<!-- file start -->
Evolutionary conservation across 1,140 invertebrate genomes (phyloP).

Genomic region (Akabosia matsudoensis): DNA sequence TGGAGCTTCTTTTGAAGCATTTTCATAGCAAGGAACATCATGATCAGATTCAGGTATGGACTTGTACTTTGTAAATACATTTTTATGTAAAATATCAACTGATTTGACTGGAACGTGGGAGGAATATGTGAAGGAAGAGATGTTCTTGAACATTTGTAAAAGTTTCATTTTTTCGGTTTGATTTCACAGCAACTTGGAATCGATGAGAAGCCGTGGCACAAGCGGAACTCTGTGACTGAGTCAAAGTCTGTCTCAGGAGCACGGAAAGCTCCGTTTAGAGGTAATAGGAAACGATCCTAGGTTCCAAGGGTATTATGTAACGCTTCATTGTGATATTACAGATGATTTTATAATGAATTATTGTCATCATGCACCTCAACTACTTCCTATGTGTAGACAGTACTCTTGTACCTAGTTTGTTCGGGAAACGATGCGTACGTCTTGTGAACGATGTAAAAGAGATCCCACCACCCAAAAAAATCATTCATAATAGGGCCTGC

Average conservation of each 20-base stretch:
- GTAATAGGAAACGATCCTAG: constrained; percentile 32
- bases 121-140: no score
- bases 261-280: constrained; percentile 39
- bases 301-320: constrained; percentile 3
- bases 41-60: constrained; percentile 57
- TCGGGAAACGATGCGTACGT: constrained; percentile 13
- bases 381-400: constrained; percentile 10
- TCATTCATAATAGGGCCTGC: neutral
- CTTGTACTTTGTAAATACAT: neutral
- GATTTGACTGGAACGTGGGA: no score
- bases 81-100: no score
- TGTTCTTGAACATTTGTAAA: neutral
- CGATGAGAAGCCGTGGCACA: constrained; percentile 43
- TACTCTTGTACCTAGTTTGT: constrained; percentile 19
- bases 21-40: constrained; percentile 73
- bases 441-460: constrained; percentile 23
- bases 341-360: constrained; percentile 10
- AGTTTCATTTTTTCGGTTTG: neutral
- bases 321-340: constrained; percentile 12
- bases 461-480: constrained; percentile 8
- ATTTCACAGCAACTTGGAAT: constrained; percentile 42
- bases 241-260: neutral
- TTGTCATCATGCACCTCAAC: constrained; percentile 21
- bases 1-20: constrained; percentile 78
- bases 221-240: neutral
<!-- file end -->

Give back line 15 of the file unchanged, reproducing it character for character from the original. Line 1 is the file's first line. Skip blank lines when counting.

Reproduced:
- TGTTCTTGAACATTTGTAAA: neutral